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Intake of trans fatty acids from partially hydrogenated vegetable and fish oils and ruminant fat in relation to cancer risk.
Int J Cancer 2013; 132(6):1389-403IJ

Abstract

Intake of trans fatty acids (TFA) may influence systemic inflammation, insulin resistance and adiposity, but whether TFA intake influences cancer risk is insufficiently studied. We examined the association between TFA intake from partially hydrogenated vegetable oils (PHVO-TFA), partially hydrogenated fish oils (PHFO-TFA), and ruminant fat (rTFA) and cancer risk in the Norwegian counties study, a large cohort study with a participation rate >80%. TFA intake was assessed three times in 1974-1988 by questionnaire. A total of 77,568 men and women were followed up through 2007, during which time 12,004 cancer cases occurred. Hazard ratios (HRs) and confidence intervals (CIs) were estimated with Cox regression for cancer sites with ≥150 cases during follow-up. Significantly increased or decreased risks were found when comparing the highest and lowest intake categories (HRs, 95% CIs) for PHVO-TFA and pancreatic cancer in men (0.52, 0.31-0.87) and non-Hodgkin lymphoma (NHL) in both genders (0.70, 0.50-0.98); PHFO-TFA and rectal cancer (1.43, 1.09-1.88), prostate cancer (0.82, 0.69-0.96), and multiple myeloma (2.02, 1.24-3.28); and rTFA and all cancers (1.09, 1.02-1.16), cancer of the mouth/pharynx (1.59, 1.08-2.35), NHL (1.47, 1.06-2.04) and multiple myeloma (0.45, 0.24-0.84). Furthermore, positive trends were found for PHFO-TFA and stomach cancer (p(trend) = 0.01) and rTFA and postmenopausal breast cancer (p(trend) = 0.03). Inverse trends were found for PHVO-TFA and all cancers (p(trend) = 0.006) and cancer of the central nervous system in women (p(trend) = 0.005). PHFO-TFA, but not PHVO-TFA, seemed to increase cancer risk. The increased risks observed for rTFA may be linked to saturated fat.

Authors+Show Affiliations

Department of Biostatistics, Institute of Basic Medical Sciences, University of Oslo, Oslo, Norway. ida.laake@medisin.uio.noNo affiliation info availableNo affiliation info availableNo affiliation info availableNo affiliation info availableNo affiliation info availableNo affiliation info availableNo affiliation info available

Pub Type(s)

Journal Article
Research Support, Non-U.S. Gov't

Language

eng

PubMed ID

22821174

Citation

Laake, Ida, et al. "Intake of Trans Fatty Acids From Partially Hydrogenated Vegetable and Fish Oils and Ruminant Fat in Relation to Cancer Risk." International Journal of Cancer, vol. 132, no. 6, 2013, pp. 1389-403.
Laake I, Carlsen MH, Pedersen JI, et al. Intake of trans fatty acids from partially hydrogenated vegetable and fish oils and ruminant fat in relation to cancer risk. Int J Cancer. 2013;132(6):1389-403.
Laake, I., Carlsen, M. H., Pedersen, J. I., Weiderpass, E., Selmer, R., Kirkhus, B., ... Veierød, M. B. (2013). Intake of trans fatty acids from partially hydrogenated vegetable and fish oils and ruminant fat in relation to cancer risk. International Journal of Cancer, 132(6), pp. 1389-403. doi:10.1002/ijc.27737.
Laake I, et al. Intake of Trans Fatty Acids From Partially Hydrogenated Vegetable and Fish Oils and Ruminant Fat in Relation to Cancer Risk. Int J Cancer. 2013 Mar 15;132(6):1389-403. PubMed PMID: 22821174.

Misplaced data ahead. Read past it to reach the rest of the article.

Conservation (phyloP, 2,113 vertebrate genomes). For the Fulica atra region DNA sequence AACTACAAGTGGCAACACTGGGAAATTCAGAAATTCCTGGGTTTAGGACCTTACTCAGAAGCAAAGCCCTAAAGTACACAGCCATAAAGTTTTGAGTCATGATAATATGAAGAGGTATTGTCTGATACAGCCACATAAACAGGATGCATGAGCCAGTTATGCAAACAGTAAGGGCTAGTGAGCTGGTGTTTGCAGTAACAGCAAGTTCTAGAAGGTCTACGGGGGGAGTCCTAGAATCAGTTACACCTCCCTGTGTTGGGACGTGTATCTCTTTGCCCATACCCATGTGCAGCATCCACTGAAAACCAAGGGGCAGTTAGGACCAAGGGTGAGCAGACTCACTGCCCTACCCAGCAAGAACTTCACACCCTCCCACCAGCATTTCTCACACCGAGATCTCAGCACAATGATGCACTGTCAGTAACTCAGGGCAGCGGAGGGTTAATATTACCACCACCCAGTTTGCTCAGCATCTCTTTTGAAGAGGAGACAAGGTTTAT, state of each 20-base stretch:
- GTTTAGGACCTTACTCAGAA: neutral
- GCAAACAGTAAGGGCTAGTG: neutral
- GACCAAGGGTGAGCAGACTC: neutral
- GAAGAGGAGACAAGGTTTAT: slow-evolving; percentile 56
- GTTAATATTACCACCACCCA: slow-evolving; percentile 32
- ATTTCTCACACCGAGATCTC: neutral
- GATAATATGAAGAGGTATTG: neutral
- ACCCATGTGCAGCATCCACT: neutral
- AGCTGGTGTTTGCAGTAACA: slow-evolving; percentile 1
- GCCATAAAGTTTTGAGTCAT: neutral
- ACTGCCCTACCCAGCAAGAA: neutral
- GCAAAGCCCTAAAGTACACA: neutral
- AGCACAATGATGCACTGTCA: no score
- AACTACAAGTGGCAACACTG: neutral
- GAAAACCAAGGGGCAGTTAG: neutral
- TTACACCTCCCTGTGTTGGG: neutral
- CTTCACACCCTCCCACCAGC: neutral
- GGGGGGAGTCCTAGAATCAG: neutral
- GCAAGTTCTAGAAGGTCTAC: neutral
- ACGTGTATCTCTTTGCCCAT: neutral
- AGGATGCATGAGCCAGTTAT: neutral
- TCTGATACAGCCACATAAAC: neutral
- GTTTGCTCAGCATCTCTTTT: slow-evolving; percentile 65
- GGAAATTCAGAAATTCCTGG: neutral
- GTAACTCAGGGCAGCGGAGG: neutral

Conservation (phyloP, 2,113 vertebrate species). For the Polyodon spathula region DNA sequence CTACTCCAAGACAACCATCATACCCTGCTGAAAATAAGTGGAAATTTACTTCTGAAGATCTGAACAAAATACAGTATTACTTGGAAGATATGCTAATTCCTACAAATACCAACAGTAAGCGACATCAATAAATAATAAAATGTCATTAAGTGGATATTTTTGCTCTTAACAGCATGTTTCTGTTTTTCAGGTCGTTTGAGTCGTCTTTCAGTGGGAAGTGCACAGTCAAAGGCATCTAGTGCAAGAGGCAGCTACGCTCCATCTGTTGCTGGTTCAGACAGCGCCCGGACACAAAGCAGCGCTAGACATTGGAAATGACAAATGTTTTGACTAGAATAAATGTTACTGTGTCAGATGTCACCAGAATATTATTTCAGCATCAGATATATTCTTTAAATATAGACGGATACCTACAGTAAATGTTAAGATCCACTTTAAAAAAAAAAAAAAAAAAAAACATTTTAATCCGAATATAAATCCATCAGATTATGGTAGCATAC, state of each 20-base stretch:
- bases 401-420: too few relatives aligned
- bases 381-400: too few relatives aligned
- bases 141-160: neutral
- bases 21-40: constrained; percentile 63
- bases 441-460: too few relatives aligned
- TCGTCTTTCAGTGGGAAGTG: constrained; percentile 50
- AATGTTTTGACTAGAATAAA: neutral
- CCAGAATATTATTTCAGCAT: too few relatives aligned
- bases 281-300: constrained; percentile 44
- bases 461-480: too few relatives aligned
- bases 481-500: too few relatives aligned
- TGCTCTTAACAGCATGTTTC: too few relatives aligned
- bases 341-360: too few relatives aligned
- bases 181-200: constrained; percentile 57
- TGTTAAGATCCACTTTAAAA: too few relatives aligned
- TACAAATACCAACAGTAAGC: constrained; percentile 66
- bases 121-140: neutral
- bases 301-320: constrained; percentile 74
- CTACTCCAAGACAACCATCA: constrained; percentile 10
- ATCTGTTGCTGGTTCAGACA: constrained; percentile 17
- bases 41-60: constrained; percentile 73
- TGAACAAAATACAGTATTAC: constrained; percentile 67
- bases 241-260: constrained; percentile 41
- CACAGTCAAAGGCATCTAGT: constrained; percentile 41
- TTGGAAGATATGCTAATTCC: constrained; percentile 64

* Article titles in AMA citation format should be in sentence-case
TY - JOUR T1 - Intake of trans fatty acids from partially hydrogenated vegetable and fish oils and ruminant fat in relation to cancer risk. AU - Laake,Ida, AU - Carlsen,Monica H, AU - Pedersen,Jan I, AU - Weiderpass,Elisabete, AU - Selmer,Randi, AU - Kirkhus,Bente, AU - Thune,Inger, AU - Veierød,Marit B, Y1 - 2012/08/12/ PY - 2012/04/13/received PY - 2012/07/02/accepted PY - 2012/7/24/entrez PY - 2012/7/24/pubmed PY - 2013/3/21/medline SP - 1389 EP - 403 JF - International journal of cancer JO - Int. J. Cancer VL - 132 IS - 6 N2 - Intake of trans fatty acids (TFA) may influence systemic inflammation, insulin resistance and adiposity, but whether TFA intake influences cancer risk is insufficiently studied. We examined the association between TFA intake from partially hydrogenated vegetable oils (PHVO-TFA), partially hydrogenated fish oils (PHFO-TFA), and ruminant fat (rTFA) and cancer risk in the Norwegian counties study, a large cohort study with a participation rate >80%. TFA intake was assessed three times in 1974-1988 by questionnaire. A total of 77,568 men and women were followed up through 2007, during which time 12,004 cancer cases occurred. Hazard ratios (HRs) and confidence intervals (CIs) were estimated with Cox regression for cancer sites with ≥150 cases during follow-up. Significantly increased or decreased risks were found when comparing the highest and lowest intake categories (HRs, 95% CIs) for PHVO-TFA and pancreatic cancer in men (0.52, 0.31-0.87) and non-Hodgkin lymphoma (NHL) in both genders (0.70, 0.50-0.98); PHFO-TFA and rectal cancer (1.43, 1.09-1.88), prostate cancer (0.82, 0.69-0.96), and multiple myeloma (2.02, 1.24-3.28); and rTFA and all cancers (1.09, 1.02-1.16), cancer of the mouth/pharynx (1.59, 1.08-2.35), NHL (1.47, 1.06-2.04) and multiple myeloma (0.45, 0.24-0.84). Furthermore, positive trends were found for PHFO-TFA and stomach cancer (p(trend) = 0.01) and rTFA and postmenopausal breast cancer (p(trend) = 0.03). Inverse trends were found for PHVO-TFA and all cancers (p(trend) = 0.006) and cancer of the central nervous system in women (p(trend) = 0.005). PHFO-TFA, but not PHVO-TFA, seemed to increase cancer risk. The increased risks observed for rTFA may be linked to saturated fat. SN - 1097-0215 UR - https://www.unboundmedicine.com/medline/citation/22821174/Intake_of_trans_fatty_acids_from_partially_hydrogenated_vegetable_and_fish_oils_and_ruminant_fat_in_relation_to_cancer_risk_ L2 - https://doi.org/10.1002/ijc.27737 DB - PRIME DP - Unbound Medicine ER -